And then, suddenly, it started to the accompaniment of conches, and cymbals. The ululating sound of the conches, the coordinated cacophony of the cymbals and the resonating boom of the damroo, the one handed drum, symbolic of Shiva, echoed across the dark waters of the river, quickening the pulse of the people who had gathered to witness this event. The sound was an ode to the river, a sonic request, an acoustic invitation to rise, to awake and to accept the fire offering that was just beginning.
Scores of priests, clad scantily in ochre robes in spite of the biting cold of the December night, held aloft their multi-storied prayer lamps, flickering with the holy fire, red and orange and crimson, and sang to the river. They sang in a tongue as ancient as the city, a tongue of the Gods, of the Arya, the civilised people. Their voices rose and fell, in a metre defined by the ancient sages when the world was still young, and passed down through the generations, from tutor to pupil, chanted religiously, studiously, sincerely, staying faithful to the metre. Thousands of years of chanting, memorising, teaching, passing down, ensured that the chant still sounded as it would have sounded when the Vedas were being written…… it was a blast from the past, as if a voice recorded millenia ago was being played out once more to please the deity, to rouse her from her slumber, to plead to her to bless the ordinary mortals who stood along her banks and watched with open-mouthed wonder.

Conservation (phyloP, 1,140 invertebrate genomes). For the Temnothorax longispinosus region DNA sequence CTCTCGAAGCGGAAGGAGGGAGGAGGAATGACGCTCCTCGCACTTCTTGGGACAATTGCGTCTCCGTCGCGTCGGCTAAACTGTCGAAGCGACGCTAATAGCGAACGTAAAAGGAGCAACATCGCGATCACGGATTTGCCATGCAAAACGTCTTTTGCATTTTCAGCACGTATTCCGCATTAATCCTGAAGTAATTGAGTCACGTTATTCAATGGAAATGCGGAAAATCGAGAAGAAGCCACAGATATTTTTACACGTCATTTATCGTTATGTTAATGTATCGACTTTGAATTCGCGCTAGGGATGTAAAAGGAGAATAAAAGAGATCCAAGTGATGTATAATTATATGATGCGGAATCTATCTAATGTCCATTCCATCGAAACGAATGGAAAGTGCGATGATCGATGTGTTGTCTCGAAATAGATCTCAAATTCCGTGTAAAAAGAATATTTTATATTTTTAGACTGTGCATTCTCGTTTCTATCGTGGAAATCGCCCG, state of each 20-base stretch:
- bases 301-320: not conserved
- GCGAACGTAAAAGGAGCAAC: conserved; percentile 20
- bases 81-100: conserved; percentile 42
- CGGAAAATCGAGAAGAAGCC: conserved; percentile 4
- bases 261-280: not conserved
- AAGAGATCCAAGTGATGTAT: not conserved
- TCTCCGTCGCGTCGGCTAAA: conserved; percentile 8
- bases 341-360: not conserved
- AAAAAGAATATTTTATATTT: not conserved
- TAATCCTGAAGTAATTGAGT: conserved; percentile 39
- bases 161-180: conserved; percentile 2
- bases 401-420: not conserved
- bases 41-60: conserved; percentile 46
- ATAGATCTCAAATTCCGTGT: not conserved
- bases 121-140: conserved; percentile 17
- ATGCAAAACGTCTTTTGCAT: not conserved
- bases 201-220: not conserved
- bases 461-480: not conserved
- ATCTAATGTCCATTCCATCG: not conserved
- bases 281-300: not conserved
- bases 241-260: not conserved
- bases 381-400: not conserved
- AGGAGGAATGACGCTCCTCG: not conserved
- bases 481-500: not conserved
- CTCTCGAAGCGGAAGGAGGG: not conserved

The priests moved, swaying slightly to the rhythm, their hands tracing clockwise circles in the night air. They moved together, through years of practice, and sang together, and moved their lamps together. And then they turned, quarter of a circle at a time, paying their obeisance to the cardinal directions – east, south, west, north, up and down. The sound rose steadily, the rhythm becoming more vibrant, till the crescendo was reached and the priests shouted – Har Har Gange – and it was done…..
The people stood spellbound, as if in a trance.
Slowly everyone disengaged themselves from the scene, and the boats started to move, to back up into the waters of the river, whence they had come. Our boats backed up too, the diesel motors of the barges groaning, sputtering, spewing black smoke, and sprinkling the waters of the river with the droplets of diesel which had escaped combustion in the primitive engine which powered the boat.
Soon we were on our way again headed to one of the ghats where the boat would deposit us, and we would board the buses again to go to our hotels for the night. Tomorrow was the big day….the official Reunion function at the Institute of Medical Sciences, Banaras Hindu University. …
To be continued –
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